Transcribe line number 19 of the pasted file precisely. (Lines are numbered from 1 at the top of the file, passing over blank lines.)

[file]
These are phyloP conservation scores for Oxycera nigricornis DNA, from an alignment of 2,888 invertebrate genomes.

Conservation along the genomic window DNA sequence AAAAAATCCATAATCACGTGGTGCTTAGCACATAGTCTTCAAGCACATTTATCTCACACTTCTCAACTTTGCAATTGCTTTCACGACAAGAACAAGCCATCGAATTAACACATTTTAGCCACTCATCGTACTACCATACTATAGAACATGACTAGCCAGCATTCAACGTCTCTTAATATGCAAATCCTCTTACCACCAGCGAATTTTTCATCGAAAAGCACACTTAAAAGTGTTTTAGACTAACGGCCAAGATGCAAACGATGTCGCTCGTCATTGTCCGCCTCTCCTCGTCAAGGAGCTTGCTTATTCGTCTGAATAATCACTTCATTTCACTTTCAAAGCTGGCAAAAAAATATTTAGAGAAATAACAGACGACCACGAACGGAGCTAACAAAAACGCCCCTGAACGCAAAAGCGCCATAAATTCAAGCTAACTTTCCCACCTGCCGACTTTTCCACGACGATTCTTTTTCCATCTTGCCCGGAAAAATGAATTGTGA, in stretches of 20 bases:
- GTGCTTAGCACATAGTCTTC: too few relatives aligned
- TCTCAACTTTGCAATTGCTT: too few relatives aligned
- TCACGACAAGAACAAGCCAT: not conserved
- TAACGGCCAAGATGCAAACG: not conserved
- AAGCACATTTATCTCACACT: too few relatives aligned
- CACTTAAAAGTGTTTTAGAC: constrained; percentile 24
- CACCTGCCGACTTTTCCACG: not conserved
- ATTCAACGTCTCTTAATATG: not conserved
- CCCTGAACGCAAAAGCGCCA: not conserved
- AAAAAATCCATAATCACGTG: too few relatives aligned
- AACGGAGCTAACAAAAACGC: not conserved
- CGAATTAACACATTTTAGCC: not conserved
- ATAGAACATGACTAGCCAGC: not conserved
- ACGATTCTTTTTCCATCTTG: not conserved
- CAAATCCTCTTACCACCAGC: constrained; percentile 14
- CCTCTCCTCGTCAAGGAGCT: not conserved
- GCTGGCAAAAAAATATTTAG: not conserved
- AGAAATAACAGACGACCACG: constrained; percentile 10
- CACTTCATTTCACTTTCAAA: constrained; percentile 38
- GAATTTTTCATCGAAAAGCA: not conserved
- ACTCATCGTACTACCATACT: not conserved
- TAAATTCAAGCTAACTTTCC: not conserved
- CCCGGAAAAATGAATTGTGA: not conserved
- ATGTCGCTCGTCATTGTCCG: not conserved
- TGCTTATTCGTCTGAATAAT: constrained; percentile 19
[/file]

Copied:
- GCTGGCAAAAAAATATTTAG: not conserved